We already know why we need to teach lead sheet skills to our students. But when is the earliest our students can get started with lead sheets? Do we need to wait until they’re at an intermediate level and capable of making full arrangements?
I don’t think so.
I believe in the value of lead sheets for even our youngest absolute beginner piano students.
No, it shouldn’t be a huge part of their curriculum, but a little foray into lead sheets once a year can provide rewards in the long-run. Let me help you get your students started with lead sheets even if they’re right at the beginning of their musical journey.
Using Lead Sheets with Absolute Beginners of All Ages
When we’re working with piano lead sheets (or any chord-based playing,) it’s important to take hand span and dexterity into the equation. So, I’ll split my approach up by age here so you can see how it differs based on these factors.
Psst…Want something more in-depth? Grab the 6-week Lead Sheet Kickoff course in the Vibrant Music Teaching library for step-by-step lesson plans. Not a VMT member? Visit the membership page to learn more about all the great resources available for members.
Introducing Lead Sheets to Young Beginners
For my youngest beginner students, I teach lead sheet skills by getting them to play just the root note of the chord in the bass while I play the melody and we both sing along. That way, they only have to look at the chord symbols (they just think of them as note names) but they’re still getting accustomed to the look of a lead sheet early on in their studies.
This is also their first introduction to accompanying. Yes, it’s a very basic version of an accompaniment, but it still counts! Playing as part of a team is an important skill and this is a valuable experience for them as they have to listen, sing and play at the same time.
Introducing Lead Sheets to Teen Beginners
Teenagers (and preteens with particularly good dexterity) might be able to handle fuller chords right off-the-bat. Experiment with each of these options for their accompaniment while you play and sing the melody:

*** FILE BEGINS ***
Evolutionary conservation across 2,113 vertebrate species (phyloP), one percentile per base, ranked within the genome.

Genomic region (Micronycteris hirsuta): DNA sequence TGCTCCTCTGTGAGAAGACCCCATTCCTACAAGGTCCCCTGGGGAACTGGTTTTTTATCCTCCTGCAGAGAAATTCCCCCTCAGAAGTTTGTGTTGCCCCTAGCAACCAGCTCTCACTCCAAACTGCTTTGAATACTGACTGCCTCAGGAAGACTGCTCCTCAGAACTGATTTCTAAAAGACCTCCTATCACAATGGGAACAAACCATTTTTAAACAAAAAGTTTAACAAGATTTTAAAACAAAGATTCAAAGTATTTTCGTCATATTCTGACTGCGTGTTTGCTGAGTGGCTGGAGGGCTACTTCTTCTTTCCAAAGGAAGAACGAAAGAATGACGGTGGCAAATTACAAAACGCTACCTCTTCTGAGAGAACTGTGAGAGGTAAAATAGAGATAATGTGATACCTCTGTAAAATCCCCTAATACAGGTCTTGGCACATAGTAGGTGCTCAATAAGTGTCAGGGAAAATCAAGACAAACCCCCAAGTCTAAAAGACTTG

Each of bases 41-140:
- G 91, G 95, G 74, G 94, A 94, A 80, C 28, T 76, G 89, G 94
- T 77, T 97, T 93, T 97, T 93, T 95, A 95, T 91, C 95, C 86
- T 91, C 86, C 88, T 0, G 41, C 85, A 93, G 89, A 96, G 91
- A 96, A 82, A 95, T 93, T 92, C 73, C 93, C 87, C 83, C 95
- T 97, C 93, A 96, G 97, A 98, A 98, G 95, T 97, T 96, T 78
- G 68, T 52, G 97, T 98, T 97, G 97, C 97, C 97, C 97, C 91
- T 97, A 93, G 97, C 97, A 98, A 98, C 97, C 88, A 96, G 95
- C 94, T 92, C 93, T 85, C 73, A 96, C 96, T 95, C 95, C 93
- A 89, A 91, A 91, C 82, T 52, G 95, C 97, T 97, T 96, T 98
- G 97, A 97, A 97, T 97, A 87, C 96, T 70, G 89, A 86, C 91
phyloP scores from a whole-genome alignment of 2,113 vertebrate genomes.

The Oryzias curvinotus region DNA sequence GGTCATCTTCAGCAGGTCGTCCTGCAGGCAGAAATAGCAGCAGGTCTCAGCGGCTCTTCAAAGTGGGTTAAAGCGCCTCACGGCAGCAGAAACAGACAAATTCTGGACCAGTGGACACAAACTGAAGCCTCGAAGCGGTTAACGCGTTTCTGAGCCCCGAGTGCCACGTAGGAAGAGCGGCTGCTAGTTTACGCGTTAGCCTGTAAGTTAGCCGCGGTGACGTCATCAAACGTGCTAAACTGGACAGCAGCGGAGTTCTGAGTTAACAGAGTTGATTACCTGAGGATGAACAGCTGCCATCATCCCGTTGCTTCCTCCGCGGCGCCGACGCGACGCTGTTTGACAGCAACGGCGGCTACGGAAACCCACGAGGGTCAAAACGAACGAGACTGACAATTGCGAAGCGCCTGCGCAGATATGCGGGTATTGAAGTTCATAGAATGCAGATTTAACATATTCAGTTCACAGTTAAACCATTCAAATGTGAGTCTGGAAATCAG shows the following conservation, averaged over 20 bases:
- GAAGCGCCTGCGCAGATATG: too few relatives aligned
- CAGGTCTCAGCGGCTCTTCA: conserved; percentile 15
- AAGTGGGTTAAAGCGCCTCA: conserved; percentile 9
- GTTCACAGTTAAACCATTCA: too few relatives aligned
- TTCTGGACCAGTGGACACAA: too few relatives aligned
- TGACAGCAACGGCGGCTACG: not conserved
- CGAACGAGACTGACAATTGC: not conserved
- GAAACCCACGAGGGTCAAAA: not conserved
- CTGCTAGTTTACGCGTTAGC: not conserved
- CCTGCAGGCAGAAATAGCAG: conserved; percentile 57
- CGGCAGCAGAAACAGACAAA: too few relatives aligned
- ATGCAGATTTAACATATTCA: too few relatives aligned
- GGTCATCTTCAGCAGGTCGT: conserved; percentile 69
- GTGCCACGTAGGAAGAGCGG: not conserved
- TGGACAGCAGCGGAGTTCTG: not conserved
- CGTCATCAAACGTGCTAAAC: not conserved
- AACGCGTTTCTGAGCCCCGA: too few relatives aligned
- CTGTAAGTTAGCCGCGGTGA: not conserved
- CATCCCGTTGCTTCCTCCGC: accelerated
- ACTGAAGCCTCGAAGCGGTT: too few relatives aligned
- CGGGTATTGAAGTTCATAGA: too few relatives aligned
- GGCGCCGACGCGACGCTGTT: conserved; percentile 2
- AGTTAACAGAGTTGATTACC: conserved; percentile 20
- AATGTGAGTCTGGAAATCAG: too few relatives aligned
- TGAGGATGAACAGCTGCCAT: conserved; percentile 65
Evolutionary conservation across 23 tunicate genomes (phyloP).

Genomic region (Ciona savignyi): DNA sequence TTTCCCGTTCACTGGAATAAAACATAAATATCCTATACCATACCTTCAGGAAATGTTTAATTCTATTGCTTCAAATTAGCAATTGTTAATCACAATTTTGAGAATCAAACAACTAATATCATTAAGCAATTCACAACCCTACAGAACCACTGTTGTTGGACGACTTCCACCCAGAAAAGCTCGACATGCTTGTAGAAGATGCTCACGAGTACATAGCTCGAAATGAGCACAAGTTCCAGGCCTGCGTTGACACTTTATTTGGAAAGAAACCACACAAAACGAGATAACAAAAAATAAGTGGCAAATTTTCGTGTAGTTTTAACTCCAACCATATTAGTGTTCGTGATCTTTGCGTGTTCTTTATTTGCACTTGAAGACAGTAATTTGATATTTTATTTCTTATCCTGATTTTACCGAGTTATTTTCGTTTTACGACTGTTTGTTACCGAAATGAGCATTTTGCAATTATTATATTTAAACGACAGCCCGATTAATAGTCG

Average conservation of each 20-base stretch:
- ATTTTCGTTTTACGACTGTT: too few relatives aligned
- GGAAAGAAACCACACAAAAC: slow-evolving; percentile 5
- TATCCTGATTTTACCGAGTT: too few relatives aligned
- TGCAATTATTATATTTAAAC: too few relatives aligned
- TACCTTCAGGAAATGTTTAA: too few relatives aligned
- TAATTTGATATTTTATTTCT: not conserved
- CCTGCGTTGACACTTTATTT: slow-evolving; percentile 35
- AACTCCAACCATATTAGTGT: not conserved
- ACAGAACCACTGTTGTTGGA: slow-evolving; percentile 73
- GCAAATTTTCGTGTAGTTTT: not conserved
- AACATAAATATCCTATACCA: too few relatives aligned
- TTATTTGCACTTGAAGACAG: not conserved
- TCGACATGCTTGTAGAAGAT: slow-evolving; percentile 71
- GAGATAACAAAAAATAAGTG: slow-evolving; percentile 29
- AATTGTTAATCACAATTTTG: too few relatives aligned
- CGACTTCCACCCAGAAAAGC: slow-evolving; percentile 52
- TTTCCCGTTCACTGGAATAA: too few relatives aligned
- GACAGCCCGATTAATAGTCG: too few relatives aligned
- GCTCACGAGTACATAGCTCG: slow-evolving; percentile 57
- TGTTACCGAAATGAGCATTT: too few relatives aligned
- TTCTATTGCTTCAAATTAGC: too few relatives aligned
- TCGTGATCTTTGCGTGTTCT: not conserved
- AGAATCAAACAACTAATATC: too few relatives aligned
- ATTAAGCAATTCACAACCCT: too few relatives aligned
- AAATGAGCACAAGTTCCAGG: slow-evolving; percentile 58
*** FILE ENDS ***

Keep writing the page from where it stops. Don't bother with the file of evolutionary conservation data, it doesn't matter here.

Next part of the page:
- One handed chords
- Root notes in both hands
- Root notes in left while right plays chords, open fifths or thirds
Don’t rush your newbie students towards the full chords. If it’s even a little bit awkward, it won’t be fun for them when they start moving around and they won’t be able to play with rhythm patterns because they’ll be so focused on their fingers.
Introducing Lead Sheets to Adult Beginners
Why am I separating the adults from the teens? Because many adult beginners will struggle a lot more with the coordination than the teenagers will. This is especially true if they are absolute beginners who have never touched a piano or learnt another instrument before taking lessons with you.
The adult students are also going to be less likely to be comfortable singing with you, and you may not want to push them on it if they are.
For these reasons, I suggest starting your adult students with the root-only version of the lead sheet where you play the melody, and then slowly scaffolding the learning from there. Make sure that every stage feels easy-as-pie before you add a layer of difficulty. Adult students are very prone to negative self-talk and frustrations at the technical side of piano playing!
Taking Lead Sheets Further
As your students progress there’s so much more scope for arranging and getting creative with lead sheets (such as these ideas about chords on my music theory page), but it’s the first step that I find many teachers struggle to teach. Does that ring true for you?
Let me know in the comments below if this has been useful for you, or if you have a different way to use lead sheets with absolute beginners.